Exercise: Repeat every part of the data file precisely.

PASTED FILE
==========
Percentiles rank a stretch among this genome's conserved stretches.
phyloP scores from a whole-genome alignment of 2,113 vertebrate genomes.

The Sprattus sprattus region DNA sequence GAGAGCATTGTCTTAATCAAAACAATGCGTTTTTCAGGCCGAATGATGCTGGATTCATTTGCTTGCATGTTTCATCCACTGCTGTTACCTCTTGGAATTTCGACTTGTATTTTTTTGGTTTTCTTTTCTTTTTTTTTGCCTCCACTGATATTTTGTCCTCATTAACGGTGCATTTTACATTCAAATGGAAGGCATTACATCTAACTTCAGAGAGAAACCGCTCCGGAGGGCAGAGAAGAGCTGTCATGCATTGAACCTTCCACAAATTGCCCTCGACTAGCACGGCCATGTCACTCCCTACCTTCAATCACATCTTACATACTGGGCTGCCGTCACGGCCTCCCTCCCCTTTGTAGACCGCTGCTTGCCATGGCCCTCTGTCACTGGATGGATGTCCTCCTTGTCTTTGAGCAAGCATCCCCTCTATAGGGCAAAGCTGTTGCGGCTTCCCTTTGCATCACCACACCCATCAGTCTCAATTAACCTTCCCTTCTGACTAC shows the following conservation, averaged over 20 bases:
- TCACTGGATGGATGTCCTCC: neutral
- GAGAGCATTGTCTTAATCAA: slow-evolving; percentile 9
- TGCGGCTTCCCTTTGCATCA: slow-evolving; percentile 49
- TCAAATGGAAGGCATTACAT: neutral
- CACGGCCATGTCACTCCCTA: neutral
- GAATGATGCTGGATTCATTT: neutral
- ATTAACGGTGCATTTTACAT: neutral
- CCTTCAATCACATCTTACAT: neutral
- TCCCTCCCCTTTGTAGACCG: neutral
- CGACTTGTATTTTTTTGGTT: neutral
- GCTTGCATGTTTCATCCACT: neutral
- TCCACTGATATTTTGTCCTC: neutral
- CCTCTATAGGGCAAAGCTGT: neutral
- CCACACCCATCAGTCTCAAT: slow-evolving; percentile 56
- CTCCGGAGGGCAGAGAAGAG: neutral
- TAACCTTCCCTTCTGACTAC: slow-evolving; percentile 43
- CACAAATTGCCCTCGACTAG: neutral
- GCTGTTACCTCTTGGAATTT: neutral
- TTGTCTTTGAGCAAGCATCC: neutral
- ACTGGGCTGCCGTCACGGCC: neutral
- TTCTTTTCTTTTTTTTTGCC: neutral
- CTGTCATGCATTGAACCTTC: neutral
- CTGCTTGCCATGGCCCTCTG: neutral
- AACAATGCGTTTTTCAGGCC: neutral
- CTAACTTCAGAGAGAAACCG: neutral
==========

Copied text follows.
Percentiles rank a stretch among this genome's conserved stretches.
phyloP scores from a whole-genome alignment of 2,113 vertebrate genomes.

The Sprattus sprattus region DNA sequence GAGAGCATTGTCTTAATCAAAACAATGCGTTTTTCAGGCCGAATGATGCTGGATTCATTTGCTTGCATGTTTCATCCACTGCTGTTACCTCTTGGAATTTCGACTTGTATTTTTTTGGTTTTCTTTTCTTTTTTTTTGCCTCCACTGATATTTTGTCCTCATTAACGGTGCATTTTACATTCAAATGGAAGGCATTACATCTAACTTCAGAGAGAAACCGCTCCGGAGGGCAGAGAAGAGCTGTCATGCATTGAACCTTCCACAAATTGCCCTCGACTAGCACGGCCATGTCACTCCCTACCTTCAATCACATCTTACATACTGGGCTGCCGTCACGGCCTCCCTCCCCTTTGTAGACCGCTGCTTGCCATGGCCCTCTGTCACTGGATGGATGTCCTCCTTGTCTTTGAGCAAGCATCCCCTCTATAGGGCAAAGCTGTTGCGGCTTCCCTTTGCATCACCACACCCATCAGTCTCAATTAACCTTCCCTTCTGACTAC shows the following conservation, averaged over 20 bases:
- TCACTGGATGGATGTCCTCC: neutral
- GAGAGCATTGTCTTAATCAA: slow-evolving; percentile 9
- TGCGGCTTCCCTTTGCATCA: slow-evolving; percentile 49
- TCAAATGGAAGGCATTACAT: neutral
- CACGGCCATGTCACTCCCTA: neutral
- GAATGATGCTGGATTCATTT: neutral
- ATTAACGGTGCATTTTACAT: neutral
- CCTTCAATCACATCTTACAT: neutral
- TCCCTCCCCTTTGTAGACCG: neutral
- CGACTTGTATTTTTTTGGTT: neutral
- GCTTGCATGTTTCATCCACT: neutral
- TCCACTGATATTTTGTCCTC: neutral
- CCTCTATAGGGCAAAGCTGT: neutral
- CCACACCCATCAGTCTCAAT: slow-evolving; percentile 56
- CTCCGGAGGGCAGAGAAGAG: neutral
- TAACCTTCCCTTCTGACTAC: slow-evolving; percentile 43
- CACAAATTGCCCTCGACTAG: neutral
- GCTGTTACCTCTTGGAATTT: neutral
- TTGTCTTTGAGCAAGCATCC: neutral
- ACTGGGCTGCCGTCACGGCC: neutral
- TTCTTTTCTTTTTTTTTGCC: neutral
- CTGTCATGCATTGAACCTTC: neutral
- CTGCTTGCCATGGCCCTCTG: neutral
- AACAATGCGTTTTTCAGGCC: neutral
- CTAACTTCAGAGAGAAACCG: neutral